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6 Best Practices to Remember for WFH Troubleshooting
With imperfect visibility into network connectivity and application access, diagnosing and troubleshooting problems reported by work-from-home (WFH) employees can present a real challenge for IT. This can lead to false assumptions, and those can make the situation worse.
To get control of the WFH environment, follow these six steps when diagnosing and resolving a problem.
1. Take care to identify the problem
If a WFH user reports a problem, the description might be as vague as “it doesn’t work right.” Spend time interviewing the user, and add context to the problem description from your dialogue. Review the problem symptoms and see if they’ve been reported previously. These records can be good to have when trying to diagnose “ghost” issues — i.e., a user reports the problem then informs you it has disappeared.
2. Determine your approach
If you can, use the OSI model as a reference to pinpoint where the problem exists — computer, physical connection, LAN or WAN, operating system, application control, or application. You have two choices when you start the problem analysis: a top-down approach that starts with the application or a bottom-up approach that starts at the physical layer. Ensure that you document what actions you take so that others don’t duplicate your efforts. Document and justify your assumptions. Add any information collected to your knowledge base for future use. The problem may indicate a complex architectural design issue, like a bandwidth bottleneck, that will show up with all the video conferences now taking place.
Assume WFH configurations and Wi-Fi traffic is not consistent. Advise the WFH user to have a hard-wired, not wireless, connection to the router. Other questions to ask include: How many applications are you running simultaneously? Are any family members also using the Wi-Fi? How old is the router? In other words, investigate the WFH environment before assuming a problem is an IT issue.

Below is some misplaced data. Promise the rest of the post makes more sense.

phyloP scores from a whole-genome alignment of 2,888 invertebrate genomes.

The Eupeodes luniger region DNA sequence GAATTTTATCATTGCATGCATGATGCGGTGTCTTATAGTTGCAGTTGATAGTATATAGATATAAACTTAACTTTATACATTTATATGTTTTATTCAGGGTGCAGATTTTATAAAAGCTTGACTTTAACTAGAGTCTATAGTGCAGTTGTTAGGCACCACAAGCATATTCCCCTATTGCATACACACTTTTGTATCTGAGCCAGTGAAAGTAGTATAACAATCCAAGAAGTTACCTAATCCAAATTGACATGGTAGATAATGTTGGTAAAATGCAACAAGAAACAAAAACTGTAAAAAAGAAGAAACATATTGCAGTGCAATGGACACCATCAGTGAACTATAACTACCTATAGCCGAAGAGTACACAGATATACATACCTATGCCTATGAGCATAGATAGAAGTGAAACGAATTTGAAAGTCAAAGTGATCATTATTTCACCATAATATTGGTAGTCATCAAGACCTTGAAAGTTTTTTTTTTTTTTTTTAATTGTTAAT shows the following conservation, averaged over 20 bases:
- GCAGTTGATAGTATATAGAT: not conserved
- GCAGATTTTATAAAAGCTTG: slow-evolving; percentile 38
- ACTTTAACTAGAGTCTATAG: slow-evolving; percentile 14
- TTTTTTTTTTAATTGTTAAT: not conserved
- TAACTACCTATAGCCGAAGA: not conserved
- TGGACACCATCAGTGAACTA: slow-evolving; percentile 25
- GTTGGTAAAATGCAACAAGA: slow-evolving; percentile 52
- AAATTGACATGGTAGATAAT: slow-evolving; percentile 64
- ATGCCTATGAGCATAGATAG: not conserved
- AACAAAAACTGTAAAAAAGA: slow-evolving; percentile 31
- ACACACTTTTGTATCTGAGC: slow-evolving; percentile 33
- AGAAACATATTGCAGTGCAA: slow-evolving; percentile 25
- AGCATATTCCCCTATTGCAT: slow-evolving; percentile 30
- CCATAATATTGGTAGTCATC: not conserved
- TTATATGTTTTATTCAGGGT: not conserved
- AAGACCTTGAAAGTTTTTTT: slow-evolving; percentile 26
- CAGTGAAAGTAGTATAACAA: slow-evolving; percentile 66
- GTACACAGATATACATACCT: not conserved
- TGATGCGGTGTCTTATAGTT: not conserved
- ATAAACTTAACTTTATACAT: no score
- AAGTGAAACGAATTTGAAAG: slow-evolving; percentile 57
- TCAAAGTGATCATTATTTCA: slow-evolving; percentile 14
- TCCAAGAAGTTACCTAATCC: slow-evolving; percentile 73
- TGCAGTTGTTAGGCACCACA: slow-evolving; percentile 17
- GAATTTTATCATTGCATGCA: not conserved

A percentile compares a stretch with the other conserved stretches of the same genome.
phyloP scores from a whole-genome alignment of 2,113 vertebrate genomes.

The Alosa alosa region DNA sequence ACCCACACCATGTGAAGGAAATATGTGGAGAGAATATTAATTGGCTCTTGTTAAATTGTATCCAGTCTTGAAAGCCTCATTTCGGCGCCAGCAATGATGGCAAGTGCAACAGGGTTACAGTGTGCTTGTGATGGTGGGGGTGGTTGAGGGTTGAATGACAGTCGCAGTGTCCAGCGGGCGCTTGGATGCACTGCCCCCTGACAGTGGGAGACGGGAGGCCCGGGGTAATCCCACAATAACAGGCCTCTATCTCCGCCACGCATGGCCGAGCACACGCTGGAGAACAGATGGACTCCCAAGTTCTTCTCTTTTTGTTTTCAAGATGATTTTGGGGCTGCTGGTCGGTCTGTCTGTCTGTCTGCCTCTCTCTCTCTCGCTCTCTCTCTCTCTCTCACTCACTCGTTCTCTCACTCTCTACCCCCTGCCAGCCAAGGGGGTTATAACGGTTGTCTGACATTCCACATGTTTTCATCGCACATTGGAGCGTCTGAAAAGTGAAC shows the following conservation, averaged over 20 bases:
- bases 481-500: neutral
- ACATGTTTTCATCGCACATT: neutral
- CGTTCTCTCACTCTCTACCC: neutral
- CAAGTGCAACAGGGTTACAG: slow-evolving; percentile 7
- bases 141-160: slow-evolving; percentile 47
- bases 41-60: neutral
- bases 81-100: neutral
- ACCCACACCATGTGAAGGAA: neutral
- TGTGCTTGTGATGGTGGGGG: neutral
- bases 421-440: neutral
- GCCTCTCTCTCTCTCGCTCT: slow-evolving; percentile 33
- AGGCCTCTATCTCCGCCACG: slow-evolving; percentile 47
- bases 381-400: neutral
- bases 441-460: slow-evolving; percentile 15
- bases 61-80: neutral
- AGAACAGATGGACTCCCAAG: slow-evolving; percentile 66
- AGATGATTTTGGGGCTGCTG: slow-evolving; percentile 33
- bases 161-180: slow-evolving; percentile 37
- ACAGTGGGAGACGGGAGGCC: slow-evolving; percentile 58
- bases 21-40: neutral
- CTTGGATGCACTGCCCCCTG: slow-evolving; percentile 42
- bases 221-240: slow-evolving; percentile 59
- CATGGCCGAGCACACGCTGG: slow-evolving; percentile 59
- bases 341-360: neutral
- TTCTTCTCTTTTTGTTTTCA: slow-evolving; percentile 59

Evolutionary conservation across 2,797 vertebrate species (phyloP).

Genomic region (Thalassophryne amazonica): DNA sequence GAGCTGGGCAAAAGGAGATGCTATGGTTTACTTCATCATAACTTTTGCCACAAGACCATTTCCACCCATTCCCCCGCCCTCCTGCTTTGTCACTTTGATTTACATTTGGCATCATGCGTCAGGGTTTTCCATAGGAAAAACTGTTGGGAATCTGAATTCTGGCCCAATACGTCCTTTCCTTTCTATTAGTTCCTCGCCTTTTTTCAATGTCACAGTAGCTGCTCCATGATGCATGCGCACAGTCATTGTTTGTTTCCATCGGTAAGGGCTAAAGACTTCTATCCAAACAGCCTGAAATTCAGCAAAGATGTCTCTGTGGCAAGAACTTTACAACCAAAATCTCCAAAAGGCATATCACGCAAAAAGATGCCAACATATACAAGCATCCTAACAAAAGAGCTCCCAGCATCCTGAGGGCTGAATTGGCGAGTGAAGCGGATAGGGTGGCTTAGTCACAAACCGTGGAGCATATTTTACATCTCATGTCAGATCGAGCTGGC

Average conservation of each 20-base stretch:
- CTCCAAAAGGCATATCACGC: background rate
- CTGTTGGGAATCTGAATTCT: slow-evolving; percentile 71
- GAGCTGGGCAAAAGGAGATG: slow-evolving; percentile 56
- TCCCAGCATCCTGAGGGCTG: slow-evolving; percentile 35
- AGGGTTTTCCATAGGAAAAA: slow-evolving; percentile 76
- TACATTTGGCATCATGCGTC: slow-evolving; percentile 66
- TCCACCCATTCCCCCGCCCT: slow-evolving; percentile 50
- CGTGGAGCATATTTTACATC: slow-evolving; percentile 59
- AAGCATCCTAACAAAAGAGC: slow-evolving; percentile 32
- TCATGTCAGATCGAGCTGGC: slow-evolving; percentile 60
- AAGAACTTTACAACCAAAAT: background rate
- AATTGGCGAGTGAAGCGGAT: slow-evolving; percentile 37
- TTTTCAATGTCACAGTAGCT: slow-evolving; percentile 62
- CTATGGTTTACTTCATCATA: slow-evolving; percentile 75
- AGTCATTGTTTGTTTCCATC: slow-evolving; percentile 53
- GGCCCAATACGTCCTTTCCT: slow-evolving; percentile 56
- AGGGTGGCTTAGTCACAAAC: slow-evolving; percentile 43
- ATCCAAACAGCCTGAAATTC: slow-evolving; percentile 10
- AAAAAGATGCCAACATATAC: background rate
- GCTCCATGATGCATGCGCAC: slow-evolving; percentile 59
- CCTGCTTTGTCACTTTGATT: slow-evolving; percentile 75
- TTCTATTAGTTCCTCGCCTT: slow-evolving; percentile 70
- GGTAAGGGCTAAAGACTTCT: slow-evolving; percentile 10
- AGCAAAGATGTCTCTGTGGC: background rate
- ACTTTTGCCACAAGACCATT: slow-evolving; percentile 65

3. Assess how big the problem is
Is this a one-off problem, or is it pervasive, occurring with multiple users? Understanding the scope can help reduce the problem footprint and the mean time to repair.
- Are all users, apps, and locations affected?
- Is it one-time or recurring issue?
- If it is an application issue, what is the delivery path?
- Is the problem due to an ISP or other provider problem?
- Is the WFH user watching sporting events or breaking news that has video streaming or activity?
4. Plan your investigation
Document your assumptions of what could be wrong. Create a priority short list to eliminate the most likely causes.
- Top-down approach: Review the application monitoring, network, server, and browser timings from your locations. Latency timings can be broken down in steps to locate the longest latency. Providing latency information can help a cloud app provider identify a problem.
- Bottom-up approach: Start by identifying the application delivery path on the networks from the user to the app. Look at the LAN, WAN, and vendor components of the delivery path to determine if the issue is in your IT infrastructure, the WAN/Internet, cloud provider, or the WFH location.
5. Document problem resolution
Note differences in the process and the time it takes to perform each step as compared to your expectations. The resolution time to fix them is important so the next time the problem resolution is faster using fewer resources.
Recurring issues may signal a bigger problem. Unhelpful WFH users may be another problem because they cannot monitor applications delivered over the WAN. Continuous centralized monitoring helps identify ghost issues.
6. Follow up and look for ways to mitigate future occurrences
Investigate ways to mitigate an issue in the future. If your monitoring tools don’t provide key information, investigate complementary or replacement solutions that can give you greater visibility. A problem post-mortem and documenting your findings expands your knowledge base and saves important infrastructure information.
It is very likely that the business scrambled to implement WFH users. There should be policies and education that relate to WFH users' behavior, use of their own resources, competing resource impact, and what an effective WFH hardware and software configuration should like. Without guidance from IT, WFH users will create their own inconsistent solutions that will be hard to troubleshoot.